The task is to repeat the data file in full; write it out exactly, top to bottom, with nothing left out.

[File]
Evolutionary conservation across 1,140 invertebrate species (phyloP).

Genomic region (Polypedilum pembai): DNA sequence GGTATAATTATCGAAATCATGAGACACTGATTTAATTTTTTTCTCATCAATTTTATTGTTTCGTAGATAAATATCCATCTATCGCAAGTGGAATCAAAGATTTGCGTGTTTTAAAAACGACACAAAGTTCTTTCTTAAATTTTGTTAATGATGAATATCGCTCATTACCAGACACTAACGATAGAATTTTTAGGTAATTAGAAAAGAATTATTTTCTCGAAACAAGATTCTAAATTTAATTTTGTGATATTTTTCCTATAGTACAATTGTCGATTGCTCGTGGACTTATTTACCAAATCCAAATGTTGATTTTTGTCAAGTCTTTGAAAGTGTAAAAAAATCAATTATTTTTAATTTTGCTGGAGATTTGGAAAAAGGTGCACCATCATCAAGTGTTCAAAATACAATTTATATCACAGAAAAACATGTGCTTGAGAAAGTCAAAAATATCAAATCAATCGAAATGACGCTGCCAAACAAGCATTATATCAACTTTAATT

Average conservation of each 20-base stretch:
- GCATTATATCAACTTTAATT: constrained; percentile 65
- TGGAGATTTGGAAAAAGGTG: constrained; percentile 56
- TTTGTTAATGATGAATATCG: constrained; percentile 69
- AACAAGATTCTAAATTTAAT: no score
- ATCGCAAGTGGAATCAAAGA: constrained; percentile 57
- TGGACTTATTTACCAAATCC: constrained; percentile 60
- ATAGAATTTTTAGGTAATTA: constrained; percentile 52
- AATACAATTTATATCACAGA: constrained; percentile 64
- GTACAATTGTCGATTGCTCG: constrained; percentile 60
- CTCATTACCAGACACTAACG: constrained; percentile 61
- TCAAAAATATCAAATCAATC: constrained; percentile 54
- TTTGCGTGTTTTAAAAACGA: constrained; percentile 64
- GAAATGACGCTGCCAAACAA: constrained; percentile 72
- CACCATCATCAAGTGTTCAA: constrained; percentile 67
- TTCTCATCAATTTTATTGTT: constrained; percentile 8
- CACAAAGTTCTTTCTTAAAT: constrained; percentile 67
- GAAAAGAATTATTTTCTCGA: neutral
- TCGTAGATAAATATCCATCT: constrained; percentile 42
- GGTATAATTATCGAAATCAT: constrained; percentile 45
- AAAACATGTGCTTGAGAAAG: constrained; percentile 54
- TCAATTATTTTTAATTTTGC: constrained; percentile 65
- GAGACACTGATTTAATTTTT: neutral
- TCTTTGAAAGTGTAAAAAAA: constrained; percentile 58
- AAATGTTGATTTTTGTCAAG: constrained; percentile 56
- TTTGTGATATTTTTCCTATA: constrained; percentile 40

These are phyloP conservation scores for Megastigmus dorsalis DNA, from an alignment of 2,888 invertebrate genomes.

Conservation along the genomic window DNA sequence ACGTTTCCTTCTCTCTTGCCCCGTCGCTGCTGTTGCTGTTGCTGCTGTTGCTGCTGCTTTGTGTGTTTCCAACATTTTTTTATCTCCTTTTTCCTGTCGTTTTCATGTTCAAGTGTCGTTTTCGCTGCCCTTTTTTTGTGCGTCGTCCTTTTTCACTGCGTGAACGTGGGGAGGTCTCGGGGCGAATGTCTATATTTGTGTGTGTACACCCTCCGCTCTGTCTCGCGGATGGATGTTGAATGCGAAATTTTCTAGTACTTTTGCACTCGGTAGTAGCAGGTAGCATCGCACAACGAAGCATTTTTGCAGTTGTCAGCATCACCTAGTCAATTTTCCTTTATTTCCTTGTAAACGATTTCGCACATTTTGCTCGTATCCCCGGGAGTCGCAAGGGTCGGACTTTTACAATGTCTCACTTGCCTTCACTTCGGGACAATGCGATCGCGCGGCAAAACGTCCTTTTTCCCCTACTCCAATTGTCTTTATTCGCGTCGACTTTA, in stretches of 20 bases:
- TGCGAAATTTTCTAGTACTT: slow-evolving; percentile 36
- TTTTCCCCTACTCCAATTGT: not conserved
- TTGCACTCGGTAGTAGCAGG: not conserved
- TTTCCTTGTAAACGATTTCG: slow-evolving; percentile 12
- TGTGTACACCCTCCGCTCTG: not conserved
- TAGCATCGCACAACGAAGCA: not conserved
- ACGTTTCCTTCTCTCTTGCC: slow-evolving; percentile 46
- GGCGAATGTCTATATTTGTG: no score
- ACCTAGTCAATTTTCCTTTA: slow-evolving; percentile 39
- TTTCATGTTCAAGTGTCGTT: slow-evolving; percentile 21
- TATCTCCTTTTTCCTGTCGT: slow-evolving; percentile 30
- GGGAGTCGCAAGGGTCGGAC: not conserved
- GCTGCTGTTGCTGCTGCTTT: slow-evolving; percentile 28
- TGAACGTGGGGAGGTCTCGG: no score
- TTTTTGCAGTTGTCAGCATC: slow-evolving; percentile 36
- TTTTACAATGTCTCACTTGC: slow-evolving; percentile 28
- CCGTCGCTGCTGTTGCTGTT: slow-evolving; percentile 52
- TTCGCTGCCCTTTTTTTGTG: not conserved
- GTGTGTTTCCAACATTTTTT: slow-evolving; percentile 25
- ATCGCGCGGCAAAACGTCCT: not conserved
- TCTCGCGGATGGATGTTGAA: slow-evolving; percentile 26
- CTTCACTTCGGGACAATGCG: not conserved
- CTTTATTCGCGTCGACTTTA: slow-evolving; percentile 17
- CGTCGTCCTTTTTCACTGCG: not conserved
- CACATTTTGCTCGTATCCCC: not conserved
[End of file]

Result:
Evolutionary conservation across 1,140 invertebrate species (phyloP).

Genomic region (Polypedilum pembai): DNA sequence GGTATAATTATCGAAATCATGAGACACTGATTTAATTTTTTTCTCATCAATTTTATTGTTTCGTAGATAAATATCCATCTATCGCAAGTGGAATCAAAGATTTGCGTGTTTTAAAAACGACACAAAGTTCTTTCTTAAATTTTGTTAATGATGAATATCGCTCATTACCAGACACTAACGATAGAATTTTTAGGTAATTAGAAAAGAATTATTTTCTCGAAACAAGATTCTAAATTTAATTTTGTGATATTTTTCCTATAGTACAATTGTCGATTGCTCGTGGACTTATTTACCAAATCCAAATGTTGATTTTTGTCAAGTCTTTGAAAGTGTAAAAAAATCAATTATTTTTAATTTTGCTGGAGATTTGGAAAAAGGTGCACCATCATCAAGTGTTCAAAATACAATTTATATCACAGAAAAACATGTGCTTGAGAAAGTCAAAAATATCAAATCAATCGAAATGACGCTGCCAAACAAGCATTATATCAACTTTAATT

Average conservation of each 20-base stretch:
- GCATTATATCAACTTTAATT: constrained; percentile 65
- TGGAGATTTGGAAAAAGGTG: constrained; percentile 56
- TTTGTTAATGATGAATATCG: constrained; percentile 69
- AACAAGATTCTAAATTTAAT: no score
- ATCGCAAGTGGAATCAAAGA: constrained; percentile 57
- TGGACTTATTTACCAAATCC: constrained; percentile 60
- ATAGAATTTTTAGGTAATTA: constrained; percentile 52
- AATACAATTTATATCACAGA: constrained; percentile 64
- GTACAATTGTCGATTGCTCG: constrained; percentile 60
- CTCATTACCAGACACTAACG: constrained; percentile 61
- TCAAAAATATCAAATCAATC: constrained; percentile 54
- TTTGCGTGTTTTAAAAACGA: constrained; percentile 64
- GAAATGACGCTGCCAAACAA: constrained; percentile 72
- CACCATCATCAAGTGTTCAA: constrained; percentile 67
- TTCTCATCAATTTTATTGTT: constrained; percentile 8
- CACAAAGTTCTTTCTTAAAT: constrained; percentile 67
- GAAAAGAATTATTTTCTCGA: neutral
- TCGTAGATAAATATCCATCT: constrained; percentile 42
- GGTATAATTATCGAAATCAT: constrained; percentile 45
- AAAACATGTGCTTGAGAAAG: constrained; percentile 54
- TCAATTATTTTTAATTTTGC: constrained; percentile 65
- GAGACACTGATTTAATTTTT: neutral
- TCTTTGAAAGTGTAAAAAAA: constrained; percentile 58
- AAATGTTGATTTTTGTCAAG: constrained; percentile 56
- TTTGTGATATTTTTCCTATA: constrained; percentile 40

These are phyloP conservation scores for Megastigmus dorsalis DNA, from an alignment of 2,888 invertebrate genomes.

Conservation along the genomic window DNA sequence ACGTTTCCTTCTCTCTTGCCCCGTCGCTGCTGTTGCTGTTGCTGCTGTTGCTGCTGCTTTGTGTGTTTCCAACATTTTTTTATCTCCTTTTTCCTGTCGTTTTCATGTTCAAGTGTCGTTTTCGCTGCCCTTTTTTTGTGCGTCGTCCTTTTTCACTGCGTGAACGTGGGGAGGTCTCGGGGCGAATGTCTATATTTGTGTGTGTACACCCTCCGCTCTGTCTCGCGGATGGATGTTGAATGCGAAATTTTCTAGTACTTTTGCACTCGGTAGTAGCAGGTAGCATCGCACAACGAAGCATTTTTGCAGTTGTCAGCATCACCTAGTCAATTTTCCTTTATTTCCTTGTAAACGATTTCGCACATTTTGCTCGTATCCCCGGGAGTCGCAAGGGTCGGACTTTTACAATGTCTCACTTGCCTTCACTTCGGGACAATGCGATCGCGCGGCAAAACGTCCTTTTTCCCCTACTCCAATTGTCTTTATTCGCGTCGACTTTA, in stretches of 20 bases:
- TGCGAAATTTTCTAGTACTT: slow-evolving; percentile 36
- TTTTCCCCTACTCCAATTGT: not conserved
- TTGCACTCGGTAGTAGCAGG: not conserved
- TTTCCTTGTAAACGATTTCG: slow-evolving; percentile 12
- TGTGTACACCCTCCGCTCTG: not conserved
- TAGCATCGCACAACGAAGCA: not conserved
- ACGTTTCCTTCTCTCTTGCC: slow-evolving; percentile 46
- GGCGAATGTCTATATTTGTG: no score
- ACCTAGTCAATTTTCCTTTA: slow-evolving; percentile 39
- TTTCATGTTCAAGTGTCGTT: slow-evolving; percentile 21
- TATCTCCTTTTTCCTGTCGT: slow-evolving; percentile 30
- GGGAGTCGCAAGGGTCGGAC: not conserved
- GCTGCTGTTGCTGCTGCTTT: slow-evolving; percentile 28
- TGAACGTGGGGAGGTCTCGG: no score
- TTTTTGCAGTTGTCAGCATC: slow-evolving; percentile 36
- TTTTACAATGTCTCACTTGC: slow-evolving; percentile 28
- CCGTCGCTGCTGTTGCTGTT: slow-evolving; percentile 52
- TTCGCTGCCCTTTTTTTGTG: not conserved
- GTGTGTTTCCAACATTTTTT: slow-evolving; percentile 25
- ATCGCGCGGCAAAACGTCCT: not conserved
- TCTCGCGGATGGATGTTGAA: slow-evolving; percentile 26
- CTTCACTTCGGGACAATGCG: not conserved
- CTTTATTCGCGTCGACTTTA: slow-evolving; percentile 17
- CGTCGTCCTTTTTCACTGCG: not conserved
- CACATTTTGCTCGTATCCCC: not conserved